The United States' military research arm and a private research company have built a robot cheetah that has set the speed record for legged robots, and may have potential applications very soon.
The robo-cheetah can run up to 18 mph, breaking the previous record of 13.1 mph set in 1989 by the Massachusetts Institute of Technology, according to Boston Dynamics, which built the robot with funding from the Defense Advanced Research Projects Agency (DARPA).
"While the M3 (Maximum Mobility and Manipulation) program conducts basic research and is not focused on specific military missions, the technology it aims to develop could have a wide range of potential military applications," DARPA said.
But it hinted one such use may involve ground robots in military explosive-ordinance-disposal missions.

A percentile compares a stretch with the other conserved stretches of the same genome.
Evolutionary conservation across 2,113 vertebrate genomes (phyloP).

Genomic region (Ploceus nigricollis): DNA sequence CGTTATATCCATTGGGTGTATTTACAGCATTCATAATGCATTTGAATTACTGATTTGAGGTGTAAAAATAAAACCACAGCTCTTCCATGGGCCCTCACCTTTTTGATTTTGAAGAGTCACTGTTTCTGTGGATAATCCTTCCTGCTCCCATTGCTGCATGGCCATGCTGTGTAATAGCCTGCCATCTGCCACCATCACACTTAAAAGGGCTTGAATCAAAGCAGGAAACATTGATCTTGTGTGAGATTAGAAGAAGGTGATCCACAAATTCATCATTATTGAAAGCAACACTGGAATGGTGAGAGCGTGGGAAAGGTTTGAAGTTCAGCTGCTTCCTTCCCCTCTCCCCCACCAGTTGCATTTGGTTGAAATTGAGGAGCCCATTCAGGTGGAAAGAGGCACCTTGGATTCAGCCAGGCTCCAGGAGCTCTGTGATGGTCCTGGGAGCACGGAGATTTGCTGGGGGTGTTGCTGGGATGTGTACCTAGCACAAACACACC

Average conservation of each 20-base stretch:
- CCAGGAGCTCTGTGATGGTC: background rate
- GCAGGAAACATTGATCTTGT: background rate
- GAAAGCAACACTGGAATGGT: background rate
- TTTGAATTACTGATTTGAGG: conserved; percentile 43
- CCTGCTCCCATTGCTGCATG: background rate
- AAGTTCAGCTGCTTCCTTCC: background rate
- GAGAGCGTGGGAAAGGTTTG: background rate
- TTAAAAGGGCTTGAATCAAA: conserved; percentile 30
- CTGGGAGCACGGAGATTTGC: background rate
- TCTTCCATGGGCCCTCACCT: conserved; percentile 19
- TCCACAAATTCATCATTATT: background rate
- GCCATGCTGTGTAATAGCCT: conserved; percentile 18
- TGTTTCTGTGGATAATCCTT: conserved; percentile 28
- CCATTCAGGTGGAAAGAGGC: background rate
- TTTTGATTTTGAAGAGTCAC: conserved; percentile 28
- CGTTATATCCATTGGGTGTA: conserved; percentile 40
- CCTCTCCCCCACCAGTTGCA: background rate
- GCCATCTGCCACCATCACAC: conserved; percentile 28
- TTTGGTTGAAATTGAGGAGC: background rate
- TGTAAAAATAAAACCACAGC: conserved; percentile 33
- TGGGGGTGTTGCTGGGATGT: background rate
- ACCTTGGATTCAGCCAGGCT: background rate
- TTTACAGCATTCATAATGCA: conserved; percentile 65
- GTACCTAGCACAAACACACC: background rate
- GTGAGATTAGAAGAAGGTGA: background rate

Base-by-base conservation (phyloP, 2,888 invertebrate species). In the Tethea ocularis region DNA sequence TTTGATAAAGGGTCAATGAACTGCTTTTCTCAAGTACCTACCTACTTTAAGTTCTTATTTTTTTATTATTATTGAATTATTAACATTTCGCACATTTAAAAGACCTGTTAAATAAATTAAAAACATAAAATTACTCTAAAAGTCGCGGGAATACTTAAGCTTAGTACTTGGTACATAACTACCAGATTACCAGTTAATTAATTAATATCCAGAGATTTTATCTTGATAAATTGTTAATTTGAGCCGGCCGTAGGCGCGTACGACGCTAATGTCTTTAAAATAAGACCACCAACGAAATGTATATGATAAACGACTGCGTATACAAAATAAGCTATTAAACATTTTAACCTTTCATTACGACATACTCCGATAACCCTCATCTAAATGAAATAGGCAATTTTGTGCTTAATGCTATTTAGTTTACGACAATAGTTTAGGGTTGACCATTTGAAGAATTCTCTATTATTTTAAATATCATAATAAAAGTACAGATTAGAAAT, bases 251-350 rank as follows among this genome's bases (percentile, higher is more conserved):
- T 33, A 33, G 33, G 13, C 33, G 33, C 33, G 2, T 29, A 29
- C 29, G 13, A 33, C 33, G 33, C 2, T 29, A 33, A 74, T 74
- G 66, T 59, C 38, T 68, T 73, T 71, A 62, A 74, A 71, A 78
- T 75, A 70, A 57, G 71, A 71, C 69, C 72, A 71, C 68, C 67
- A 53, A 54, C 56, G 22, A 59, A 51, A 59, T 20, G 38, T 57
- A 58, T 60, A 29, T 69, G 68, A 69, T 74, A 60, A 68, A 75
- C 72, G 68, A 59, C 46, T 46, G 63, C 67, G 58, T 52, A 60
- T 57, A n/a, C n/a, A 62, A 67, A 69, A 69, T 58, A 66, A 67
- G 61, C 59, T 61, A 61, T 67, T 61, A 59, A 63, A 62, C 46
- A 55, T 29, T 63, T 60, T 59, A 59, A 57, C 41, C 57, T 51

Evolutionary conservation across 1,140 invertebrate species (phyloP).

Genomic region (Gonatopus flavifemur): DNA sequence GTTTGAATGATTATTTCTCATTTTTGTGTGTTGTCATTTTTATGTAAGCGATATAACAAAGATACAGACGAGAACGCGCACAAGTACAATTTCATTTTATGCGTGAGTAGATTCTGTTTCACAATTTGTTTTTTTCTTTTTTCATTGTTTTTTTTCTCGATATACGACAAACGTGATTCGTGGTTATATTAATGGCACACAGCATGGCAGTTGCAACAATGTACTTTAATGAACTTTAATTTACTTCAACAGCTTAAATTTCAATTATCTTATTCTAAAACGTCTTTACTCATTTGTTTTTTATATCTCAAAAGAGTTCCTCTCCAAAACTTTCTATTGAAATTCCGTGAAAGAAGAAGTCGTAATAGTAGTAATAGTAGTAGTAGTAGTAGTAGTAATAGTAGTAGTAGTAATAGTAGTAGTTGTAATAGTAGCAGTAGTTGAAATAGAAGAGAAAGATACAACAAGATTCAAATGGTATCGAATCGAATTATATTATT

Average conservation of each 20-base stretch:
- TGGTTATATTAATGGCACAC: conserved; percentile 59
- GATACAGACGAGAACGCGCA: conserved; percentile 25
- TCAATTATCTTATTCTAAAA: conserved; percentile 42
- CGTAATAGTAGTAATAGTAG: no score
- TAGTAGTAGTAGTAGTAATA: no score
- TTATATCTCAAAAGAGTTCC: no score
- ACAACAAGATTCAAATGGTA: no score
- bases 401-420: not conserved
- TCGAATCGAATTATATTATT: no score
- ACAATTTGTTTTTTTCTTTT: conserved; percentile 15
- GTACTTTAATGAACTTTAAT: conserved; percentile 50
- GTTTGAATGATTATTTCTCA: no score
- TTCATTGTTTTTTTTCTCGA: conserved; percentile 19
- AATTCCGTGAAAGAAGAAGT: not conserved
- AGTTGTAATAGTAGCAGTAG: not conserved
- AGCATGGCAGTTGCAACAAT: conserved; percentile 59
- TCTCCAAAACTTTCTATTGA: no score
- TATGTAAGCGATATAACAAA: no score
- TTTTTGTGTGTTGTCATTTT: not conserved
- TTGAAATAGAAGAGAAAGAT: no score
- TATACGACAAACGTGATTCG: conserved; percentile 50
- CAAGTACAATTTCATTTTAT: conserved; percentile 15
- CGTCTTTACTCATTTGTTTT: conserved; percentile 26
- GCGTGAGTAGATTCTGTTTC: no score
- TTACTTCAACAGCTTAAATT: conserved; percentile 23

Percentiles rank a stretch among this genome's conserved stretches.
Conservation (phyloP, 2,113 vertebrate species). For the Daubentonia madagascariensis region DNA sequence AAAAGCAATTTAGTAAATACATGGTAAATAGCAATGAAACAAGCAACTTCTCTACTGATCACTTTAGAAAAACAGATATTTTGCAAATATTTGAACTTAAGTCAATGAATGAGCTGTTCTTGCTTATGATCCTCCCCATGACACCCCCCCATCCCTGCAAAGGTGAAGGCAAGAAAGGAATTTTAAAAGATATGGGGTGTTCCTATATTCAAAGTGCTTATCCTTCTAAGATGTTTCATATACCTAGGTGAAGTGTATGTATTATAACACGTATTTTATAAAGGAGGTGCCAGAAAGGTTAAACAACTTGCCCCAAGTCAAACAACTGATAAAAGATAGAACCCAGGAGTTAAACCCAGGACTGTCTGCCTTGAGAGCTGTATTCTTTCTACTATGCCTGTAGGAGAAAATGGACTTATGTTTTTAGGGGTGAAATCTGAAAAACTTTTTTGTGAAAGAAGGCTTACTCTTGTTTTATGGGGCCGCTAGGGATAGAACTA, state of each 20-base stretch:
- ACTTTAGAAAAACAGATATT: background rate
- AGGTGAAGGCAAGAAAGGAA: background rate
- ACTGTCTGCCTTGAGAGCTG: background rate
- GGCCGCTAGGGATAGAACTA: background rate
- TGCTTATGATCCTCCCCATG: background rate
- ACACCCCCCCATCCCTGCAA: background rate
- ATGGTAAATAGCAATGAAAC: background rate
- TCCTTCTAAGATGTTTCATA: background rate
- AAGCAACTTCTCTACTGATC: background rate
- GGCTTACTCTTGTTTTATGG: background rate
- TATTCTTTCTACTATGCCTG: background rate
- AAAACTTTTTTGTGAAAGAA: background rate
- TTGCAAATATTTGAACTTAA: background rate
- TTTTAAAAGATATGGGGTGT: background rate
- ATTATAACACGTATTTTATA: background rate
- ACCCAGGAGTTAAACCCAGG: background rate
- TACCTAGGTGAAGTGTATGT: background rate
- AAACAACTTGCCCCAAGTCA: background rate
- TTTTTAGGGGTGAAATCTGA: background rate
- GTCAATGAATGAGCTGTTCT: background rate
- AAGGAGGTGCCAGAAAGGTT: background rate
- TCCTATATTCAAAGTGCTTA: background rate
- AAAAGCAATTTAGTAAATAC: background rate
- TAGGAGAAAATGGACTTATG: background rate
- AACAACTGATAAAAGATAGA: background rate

"If the current limitations on mobility and manipulation capabilities of robots can be overcome, robots could much more effectively assist warfighters across a greater range of missions," it added.
A separate article on Wired.com said the robot Cheetah is designed to mimic the rapid movements of flesh-and-blood cheetahs.
Wired.com also noted the 18 mph speed is "much, much faster than any average human jogger."
"Robo-Cheetah even comes pretty close to trouncing the human world-record holder, Usain Bolt, who clocked an amazing 28 mph during the 100-meter sprint in 2009," it added.
It also noted the robot’s spine is flexible - a characteristic that helps a cheetah run rapidly.
Wired.com said that while DARPA has not specified military applications for the robot, the robot cheetah is being designed to “zigzag to chase and evade.”
It also quoted DARPA as saying the robot cheetah could also be useful for “emergency response, firefighting, advanced agriculture and vehicular travel.” — TJD, GMA News